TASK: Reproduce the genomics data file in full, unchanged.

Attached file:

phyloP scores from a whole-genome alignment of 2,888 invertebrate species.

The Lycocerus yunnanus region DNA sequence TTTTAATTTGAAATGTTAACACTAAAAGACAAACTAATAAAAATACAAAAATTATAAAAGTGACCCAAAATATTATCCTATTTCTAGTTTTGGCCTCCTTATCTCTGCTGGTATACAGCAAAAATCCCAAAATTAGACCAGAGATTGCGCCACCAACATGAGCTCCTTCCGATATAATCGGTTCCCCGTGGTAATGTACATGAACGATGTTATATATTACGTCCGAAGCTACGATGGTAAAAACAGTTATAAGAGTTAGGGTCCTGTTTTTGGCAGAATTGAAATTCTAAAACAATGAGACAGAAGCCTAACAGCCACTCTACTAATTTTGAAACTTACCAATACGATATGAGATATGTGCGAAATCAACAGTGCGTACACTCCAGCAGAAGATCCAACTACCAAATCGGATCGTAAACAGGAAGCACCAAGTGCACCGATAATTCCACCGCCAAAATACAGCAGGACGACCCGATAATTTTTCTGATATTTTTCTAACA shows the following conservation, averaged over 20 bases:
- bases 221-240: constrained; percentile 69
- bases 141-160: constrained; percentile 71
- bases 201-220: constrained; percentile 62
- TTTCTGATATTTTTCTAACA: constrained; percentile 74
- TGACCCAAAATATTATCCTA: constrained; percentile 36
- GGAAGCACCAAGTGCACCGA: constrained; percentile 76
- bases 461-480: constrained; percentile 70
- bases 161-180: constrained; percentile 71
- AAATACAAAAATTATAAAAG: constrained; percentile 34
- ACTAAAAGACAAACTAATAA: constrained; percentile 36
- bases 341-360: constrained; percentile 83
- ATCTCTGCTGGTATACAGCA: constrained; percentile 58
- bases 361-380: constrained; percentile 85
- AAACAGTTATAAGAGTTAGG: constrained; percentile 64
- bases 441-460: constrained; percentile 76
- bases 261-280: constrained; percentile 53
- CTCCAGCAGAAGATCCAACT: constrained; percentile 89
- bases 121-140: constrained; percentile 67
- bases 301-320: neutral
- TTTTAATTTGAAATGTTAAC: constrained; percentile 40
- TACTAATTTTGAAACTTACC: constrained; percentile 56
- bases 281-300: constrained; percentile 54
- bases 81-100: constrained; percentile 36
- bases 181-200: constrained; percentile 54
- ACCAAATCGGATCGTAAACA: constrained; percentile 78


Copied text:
phyloP scores from a whole-genome alignment of 2,888 invertebrate species.

The Lycocerus yunnanus region DNA sequence TTTTAATTTGAAATGTTAACACTAAAAGACAAACTAATAAAAATACAAAAATTATAAAAGTGACCCAAAATATTATCCTATTTCTAGTTTTGGCCTCCTTATCTCTGCTGGTATACAGCAAAAATCCCAAAATTAGACCAGAGATTGCGCCACCAACATGAGCTCCTTCCGATATAATCGGTTCCCCGTGGTAATGTACATGAACGATGTTATATATTACGTCCGAAGCTACGATGGTAAAAACAGTTATAAGAGTTAGGGTCCTGTTTTTGGCAGAATTGAAATTCTAAAACAATGAGACAGAAGCCTAACAGCCACTCTACTAATTTTGAAACTTACCAATACGATATGAGATATGTGCGAAATCAACAGTGCGTACACTCCAGCAGAAGATCCAACTACCAAATCGGATCGTAAACAGGAAGCACCAAGTGCACCGATAATTCCACCGCCAAAATACAGCAGGACGACCCGATAATTTTTCTGATATTTTTCTAACA shows the following conservation, averaged over 20 bases:
- bases 221-240: constrained; percentile 69
- bases 141-160: constrained; percentile 71
- bases 201-220: constrained; percentile 62
- TTTCTGATATTTTTCTAACA: constrained; percentile 74
- TGACCCAAAATATTATCCTA: constrained; percentile 36
- GGAAGCACCAAGTGCACCGA: constrained; percentile 76
- bases 461-480: constrained; percentile 70
- bases 161-180: constrained; percentile 71
- AAATACAAAAATTATAAAAG: constrained; percentile 34
- ACTAAAAGACAAACTAATAA: constrained; percentile 36
- bases 341-360: constrained; percentile 83
- ATCTCTGCTGGTATACAGCA: constrained; percentile 58
- bases 361-380: constrained; percentile 85
- AAACAGTTATAAGAGTTAGG: constrained; percentile 64
- bases 441-460: constrained; percentile 76
- bases 261-280: constrained; percentile 53
- CTCCAGCAGAAGATCCAACT: constrained; percentile 89
- bases 121-140: constrained; percentile 67
- bases 301-320: neutral
- TTTTAATTTGAAATGTTAAC: constrained; percentile 40
- TACTAATTTTGAAACTTACC: constrained; percentile 56
- bases 281-300: constrained; percentile 54
- bases 81-100: constrained; percentile 36
- bases 181-200: constrained; percentile 54
- ACCAAATCGGATCGTAAACA: constrained; percentile 78